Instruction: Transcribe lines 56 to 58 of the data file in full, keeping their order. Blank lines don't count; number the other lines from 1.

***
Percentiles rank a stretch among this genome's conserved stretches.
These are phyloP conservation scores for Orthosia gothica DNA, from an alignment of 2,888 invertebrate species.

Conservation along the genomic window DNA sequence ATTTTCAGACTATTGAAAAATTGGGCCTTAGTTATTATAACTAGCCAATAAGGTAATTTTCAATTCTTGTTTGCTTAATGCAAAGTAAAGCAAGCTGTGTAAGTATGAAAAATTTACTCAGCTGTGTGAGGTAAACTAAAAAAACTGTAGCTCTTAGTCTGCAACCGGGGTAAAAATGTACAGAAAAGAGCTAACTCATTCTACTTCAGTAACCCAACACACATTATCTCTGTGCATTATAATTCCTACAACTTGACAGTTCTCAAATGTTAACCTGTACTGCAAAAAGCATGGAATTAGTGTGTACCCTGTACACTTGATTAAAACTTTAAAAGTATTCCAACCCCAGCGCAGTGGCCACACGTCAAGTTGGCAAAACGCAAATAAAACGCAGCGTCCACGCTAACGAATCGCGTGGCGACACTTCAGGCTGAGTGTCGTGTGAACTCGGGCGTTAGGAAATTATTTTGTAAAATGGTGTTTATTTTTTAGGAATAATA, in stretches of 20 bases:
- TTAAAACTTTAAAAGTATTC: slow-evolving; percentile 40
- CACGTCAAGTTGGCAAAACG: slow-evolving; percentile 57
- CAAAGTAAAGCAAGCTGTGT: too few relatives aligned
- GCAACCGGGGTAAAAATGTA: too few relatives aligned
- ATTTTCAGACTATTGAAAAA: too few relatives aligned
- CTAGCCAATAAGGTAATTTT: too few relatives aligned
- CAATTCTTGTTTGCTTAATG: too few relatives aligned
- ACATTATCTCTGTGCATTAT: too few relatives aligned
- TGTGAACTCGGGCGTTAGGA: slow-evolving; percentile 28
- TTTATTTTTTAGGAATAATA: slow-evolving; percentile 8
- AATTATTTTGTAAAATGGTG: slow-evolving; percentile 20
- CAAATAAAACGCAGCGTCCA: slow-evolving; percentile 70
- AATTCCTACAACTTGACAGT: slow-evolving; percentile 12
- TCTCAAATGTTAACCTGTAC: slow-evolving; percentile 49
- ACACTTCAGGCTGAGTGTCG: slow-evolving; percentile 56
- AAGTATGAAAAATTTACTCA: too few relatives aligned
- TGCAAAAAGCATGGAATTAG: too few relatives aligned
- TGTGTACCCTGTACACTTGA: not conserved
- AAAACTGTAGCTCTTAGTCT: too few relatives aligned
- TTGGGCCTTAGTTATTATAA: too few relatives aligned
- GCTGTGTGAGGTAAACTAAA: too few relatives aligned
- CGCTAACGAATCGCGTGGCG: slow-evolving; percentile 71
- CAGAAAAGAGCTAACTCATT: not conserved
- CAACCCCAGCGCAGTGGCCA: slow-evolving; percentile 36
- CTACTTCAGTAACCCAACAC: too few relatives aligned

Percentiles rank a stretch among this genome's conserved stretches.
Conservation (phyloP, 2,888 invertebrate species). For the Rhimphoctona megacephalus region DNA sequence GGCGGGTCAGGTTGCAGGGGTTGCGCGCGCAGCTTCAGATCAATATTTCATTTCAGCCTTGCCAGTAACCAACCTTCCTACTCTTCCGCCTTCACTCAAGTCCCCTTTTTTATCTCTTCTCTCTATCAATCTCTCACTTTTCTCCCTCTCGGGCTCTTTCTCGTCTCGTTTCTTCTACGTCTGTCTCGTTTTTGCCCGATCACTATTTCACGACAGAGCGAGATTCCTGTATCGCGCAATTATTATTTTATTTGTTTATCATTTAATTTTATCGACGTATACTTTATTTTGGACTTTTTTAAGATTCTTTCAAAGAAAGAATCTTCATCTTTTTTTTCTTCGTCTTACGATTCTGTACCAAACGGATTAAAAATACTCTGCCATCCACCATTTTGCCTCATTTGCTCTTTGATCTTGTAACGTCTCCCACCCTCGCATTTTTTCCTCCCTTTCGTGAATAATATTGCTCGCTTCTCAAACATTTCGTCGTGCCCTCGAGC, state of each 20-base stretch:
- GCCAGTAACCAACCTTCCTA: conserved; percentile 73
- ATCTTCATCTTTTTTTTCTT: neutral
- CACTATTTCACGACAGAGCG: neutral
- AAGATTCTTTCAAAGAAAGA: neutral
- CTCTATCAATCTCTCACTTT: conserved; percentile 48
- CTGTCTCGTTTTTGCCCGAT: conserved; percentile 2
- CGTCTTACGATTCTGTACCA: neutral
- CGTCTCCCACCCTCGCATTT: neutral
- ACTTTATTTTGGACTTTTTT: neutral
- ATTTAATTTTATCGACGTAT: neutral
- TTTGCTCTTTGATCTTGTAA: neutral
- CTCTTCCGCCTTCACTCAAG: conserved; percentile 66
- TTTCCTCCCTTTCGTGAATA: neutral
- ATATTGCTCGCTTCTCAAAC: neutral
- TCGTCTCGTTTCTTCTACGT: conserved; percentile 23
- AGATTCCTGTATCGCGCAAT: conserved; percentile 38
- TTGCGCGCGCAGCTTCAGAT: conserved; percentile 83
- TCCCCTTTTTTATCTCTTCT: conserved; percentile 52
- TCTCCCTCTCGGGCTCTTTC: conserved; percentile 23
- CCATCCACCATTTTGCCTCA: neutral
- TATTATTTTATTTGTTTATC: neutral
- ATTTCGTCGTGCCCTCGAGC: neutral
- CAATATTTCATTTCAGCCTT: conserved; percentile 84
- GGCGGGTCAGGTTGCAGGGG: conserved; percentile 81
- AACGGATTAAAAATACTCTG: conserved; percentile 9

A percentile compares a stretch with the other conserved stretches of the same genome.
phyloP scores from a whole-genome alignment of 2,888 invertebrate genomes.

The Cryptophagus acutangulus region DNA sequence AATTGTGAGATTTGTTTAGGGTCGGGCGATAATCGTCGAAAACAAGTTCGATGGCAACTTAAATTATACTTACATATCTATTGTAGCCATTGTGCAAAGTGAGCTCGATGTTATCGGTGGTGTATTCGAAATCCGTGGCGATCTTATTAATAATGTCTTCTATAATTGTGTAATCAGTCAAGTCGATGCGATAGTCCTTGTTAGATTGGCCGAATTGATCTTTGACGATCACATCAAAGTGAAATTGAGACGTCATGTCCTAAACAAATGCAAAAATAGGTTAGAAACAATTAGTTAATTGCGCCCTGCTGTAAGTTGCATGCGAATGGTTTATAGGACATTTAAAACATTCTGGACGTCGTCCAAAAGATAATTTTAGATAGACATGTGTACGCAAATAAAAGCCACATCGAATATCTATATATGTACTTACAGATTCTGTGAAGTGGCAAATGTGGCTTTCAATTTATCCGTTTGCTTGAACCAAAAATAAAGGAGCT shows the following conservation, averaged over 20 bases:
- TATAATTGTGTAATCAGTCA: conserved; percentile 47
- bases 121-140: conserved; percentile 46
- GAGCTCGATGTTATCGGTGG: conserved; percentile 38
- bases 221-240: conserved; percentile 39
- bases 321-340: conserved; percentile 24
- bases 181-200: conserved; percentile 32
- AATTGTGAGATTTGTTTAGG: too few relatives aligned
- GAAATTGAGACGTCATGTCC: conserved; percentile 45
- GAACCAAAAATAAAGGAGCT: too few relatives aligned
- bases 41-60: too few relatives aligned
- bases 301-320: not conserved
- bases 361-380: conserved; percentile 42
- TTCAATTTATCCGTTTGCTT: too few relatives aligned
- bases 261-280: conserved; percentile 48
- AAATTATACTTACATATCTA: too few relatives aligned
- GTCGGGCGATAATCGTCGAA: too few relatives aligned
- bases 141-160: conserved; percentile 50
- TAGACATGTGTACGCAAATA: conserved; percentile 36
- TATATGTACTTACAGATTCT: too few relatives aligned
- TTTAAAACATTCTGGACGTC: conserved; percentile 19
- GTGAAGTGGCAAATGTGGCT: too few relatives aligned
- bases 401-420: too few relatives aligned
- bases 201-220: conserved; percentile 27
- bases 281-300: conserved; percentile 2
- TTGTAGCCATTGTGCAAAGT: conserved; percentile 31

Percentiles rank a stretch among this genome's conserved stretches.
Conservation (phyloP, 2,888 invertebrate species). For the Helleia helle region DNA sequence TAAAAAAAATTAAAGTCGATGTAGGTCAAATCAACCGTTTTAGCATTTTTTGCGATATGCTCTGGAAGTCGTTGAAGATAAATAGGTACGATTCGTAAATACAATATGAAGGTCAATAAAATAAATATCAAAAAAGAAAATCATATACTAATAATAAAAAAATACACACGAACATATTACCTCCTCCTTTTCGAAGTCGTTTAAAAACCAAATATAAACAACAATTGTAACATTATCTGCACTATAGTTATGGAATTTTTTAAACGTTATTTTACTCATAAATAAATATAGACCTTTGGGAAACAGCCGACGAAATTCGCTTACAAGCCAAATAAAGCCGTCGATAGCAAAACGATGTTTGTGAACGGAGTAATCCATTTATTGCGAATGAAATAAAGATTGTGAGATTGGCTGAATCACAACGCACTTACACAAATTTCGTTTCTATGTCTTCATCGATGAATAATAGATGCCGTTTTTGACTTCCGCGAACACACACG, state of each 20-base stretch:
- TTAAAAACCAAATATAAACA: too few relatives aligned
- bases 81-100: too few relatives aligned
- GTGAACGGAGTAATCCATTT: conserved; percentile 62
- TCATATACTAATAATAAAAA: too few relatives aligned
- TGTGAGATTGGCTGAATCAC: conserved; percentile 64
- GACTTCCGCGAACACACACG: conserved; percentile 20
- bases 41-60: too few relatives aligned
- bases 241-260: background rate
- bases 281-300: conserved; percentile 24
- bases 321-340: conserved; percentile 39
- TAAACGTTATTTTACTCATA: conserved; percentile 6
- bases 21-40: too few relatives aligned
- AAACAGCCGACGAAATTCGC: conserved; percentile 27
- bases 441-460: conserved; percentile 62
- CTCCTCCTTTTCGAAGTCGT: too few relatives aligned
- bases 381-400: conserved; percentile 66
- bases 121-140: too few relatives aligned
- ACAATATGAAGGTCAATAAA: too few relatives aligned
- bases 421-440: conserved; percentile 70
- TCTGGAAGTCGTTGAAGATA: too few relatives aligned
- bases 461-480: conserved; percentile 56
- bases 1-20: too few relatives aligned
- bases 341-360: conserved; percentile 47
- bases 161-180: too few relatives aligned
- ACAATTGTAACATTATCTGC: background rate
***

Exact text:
A percentile compares a stretch with the other conserved stretches of the same genome.
phyloP scores from a whole-genome alignment of 2,888 invertebrate genomes.

The Cryptophagus acutangulus region DNA sequence AATTGTGAGATTTGTTTAGGGTCGGGCGATAATCGTCGAAAACAAGTTCGATGGCAACTTAAATTATACTTACATATCTATTGTAGCCATTGTGCAAAGTGAGCTCGATGTTATCGGTGGTGTATTCGAAATCCGTGGCGATCTTATTAATAATGTCTTCTATAATTGTGTAATCAGTCAAGTCGATGCGATAGTCCTTGTTAGATTGGCCGAATTGATCTTTGACGATCACATCAAAGTGAAATTGAGACGTCATGTCCTAAACAAATGCAAAAATAGGTTAGAAACAATTAGTTAATTGCGCCCTGCTGTAAGTTGCATGCGAATGGTTTATAGGACATTTAAAACATTCTGGACGTCGTCCAAAAGATAATTTTAGATAGACATGTGTACGCAAATAAAAGCCACATCGAATATCTATATATGTACTTACAGATTCTGTGAAGTGGCAAATGTGGCTTTCAATTTATCCGTTTGCTTGAACCAAAAATAAAGGAGCT shows the following conservation, averaged over 20 bases: